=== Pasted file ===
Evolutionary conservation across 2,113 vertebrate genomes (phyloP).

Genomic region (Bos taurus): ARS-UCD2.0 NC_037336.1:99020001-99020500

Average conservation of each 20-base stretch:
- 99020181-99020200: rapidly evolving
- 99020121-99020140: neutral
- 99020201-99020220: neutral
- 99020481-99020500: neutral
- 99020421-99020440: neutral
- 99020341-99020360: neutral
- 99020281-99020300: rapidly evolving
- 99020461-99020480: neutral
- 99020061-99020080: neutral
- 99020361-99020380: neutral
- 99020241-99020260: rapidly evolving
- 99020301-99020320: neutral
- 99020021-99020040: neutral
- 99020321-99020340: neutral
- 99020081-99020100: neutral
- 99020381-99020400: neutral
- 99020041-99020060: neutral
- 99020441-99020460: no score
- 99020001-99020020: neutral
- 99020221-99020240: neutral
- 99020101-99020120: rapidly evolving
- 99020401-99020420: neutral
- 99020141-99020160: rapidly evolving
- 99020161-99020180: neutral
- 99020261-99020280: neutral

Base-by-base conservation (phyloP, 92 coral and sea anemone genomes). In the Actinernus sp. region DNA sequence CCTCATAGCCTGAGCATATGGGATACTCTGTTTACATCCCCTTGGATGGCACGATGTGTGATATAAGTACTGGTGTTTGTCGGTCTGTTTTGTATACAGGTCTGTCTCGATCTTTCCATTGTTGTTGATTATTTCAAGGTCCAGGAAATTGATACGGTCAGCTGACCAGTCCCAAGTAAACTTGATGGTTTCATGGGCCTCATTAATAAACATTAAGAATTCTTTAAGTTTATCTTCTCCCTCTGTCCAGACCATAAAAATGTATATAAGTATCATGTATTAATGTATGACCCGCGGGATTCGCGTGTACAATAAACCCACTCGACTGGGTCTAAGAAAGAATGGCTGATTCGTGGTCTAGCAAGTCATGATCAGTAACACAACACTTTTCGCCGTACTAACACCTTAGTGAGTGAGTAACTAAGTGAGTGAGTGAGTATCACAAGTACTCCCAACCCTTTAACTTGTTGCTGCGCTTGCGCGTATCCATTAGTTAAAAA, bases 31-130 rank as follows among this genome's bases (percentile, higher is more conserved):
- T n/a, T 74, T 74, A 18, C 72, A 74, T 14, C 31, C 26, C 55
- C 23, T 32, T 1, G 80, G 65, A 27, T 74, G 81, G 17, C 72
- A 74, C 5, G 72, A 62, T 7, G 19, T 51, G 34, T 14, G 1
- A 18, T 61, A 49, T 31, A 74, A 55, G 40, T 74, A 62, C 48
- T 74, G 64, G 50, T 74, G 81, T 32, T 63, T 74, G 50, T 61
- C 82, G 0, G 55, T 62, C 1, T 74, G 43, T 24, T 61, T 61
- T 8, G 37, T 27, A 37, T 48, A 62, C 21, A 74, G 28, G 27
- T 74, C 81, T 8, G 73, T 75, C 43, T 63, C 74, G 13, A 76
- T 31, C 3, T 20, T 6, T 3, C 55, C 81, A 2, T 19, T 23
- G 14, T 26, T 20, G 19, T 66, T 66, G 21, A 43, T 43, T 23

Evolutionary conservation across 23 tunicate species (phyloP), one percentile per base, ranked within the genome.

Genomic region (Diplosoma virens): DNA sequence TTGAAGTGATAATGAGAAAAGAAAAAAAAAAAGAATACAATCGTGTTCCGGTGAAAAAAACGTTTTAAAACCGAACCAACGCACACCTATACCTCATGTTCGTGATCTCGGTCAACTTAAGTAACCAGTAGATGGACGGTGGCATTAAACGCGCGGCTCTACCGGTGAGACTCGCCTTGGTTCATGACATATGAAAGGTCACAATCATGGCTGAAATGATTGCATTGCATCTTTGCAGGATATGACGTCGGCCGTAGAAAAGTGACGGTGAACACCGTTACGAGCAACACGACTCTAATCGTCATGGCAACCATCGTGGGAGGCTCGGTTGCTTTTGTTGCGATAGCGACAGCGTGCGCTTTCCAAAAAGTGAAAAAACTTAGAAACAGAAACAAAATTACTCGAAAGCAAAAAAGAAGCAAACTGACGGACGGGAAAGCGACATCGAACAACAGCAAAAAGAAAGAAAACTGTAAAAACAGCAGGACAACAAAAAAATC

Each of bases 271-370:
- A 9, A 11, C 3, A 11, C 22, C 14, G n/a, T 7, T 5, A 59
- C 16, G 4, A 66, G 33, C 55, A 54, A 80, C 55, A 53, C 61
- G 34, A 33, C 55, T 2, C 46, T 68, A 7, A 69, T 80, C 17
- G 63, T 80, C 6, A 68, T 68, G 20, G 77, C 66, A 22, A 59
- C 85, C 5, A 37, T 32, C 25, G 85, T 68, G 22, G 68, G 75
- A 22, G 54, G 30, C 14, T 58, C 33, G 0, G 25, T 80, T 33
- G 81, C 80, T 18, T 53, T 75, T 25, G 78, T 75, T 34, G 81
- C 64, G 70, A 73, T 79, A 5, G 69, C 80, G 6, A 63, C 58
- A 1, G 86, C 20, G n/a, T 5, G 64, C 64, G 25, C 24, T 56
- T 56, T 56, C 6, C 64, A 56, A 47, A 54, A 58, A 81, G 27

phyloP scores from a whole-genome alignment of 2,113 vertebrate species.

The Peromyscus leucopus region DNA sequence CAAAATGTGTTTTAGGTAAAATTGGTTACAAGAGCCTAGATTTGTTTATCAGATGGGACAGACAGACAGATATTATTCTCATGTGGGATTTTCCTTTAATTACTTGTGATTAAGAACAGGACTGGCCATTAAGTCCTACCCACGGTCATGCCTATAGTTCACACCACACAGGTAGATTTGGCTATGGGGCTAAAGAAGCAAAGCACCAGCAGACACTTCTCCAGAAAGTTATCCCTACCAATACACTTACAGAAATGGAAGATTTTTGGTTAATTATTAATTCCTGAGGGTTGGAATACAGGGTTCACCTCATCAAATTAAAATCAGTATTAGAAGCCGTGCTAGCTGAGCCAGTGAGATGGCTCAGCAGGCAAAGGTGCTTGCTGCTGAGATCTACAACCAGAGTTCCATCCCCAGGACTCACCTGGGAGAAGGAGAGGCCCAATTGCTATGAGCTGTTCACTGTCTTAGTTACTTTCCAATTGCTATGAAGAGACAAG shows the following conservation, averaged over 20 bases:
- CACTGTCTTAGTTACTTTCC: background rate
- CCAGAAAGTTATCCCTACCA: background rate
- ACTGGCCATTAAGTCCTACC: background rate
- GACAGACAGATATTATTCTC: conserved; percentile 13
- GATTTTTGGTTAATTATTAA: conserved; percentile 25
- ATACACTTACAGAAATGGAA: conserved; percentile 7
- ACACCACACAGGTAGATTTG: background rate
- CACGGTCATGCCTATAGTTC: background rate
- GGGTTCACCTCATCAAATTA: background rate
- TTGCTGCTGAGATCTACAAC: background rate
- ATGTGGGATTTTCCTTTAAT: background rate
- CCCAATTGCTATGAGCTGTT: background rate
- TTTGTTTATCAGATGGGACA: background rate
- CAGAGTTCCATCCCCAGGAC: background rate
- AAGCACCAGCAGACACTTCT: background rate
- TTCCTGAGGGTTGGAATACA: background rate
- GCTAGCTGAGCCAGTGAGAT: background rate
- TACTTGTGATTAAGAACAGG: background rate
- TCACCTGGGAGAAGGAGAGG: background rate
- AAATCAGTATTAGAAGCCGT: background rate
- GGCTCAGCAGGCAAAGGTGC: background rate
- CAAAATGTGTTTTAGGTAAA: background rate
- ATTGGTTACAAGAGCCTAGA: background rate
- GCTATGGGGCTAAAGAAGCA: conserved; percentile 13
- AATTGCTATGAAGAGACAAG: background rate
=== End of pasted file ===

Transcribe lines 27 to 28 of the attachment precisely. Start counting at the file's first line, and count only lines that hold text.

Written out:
- 99020161-99020180: neutral
- 99020261-99020280: neutral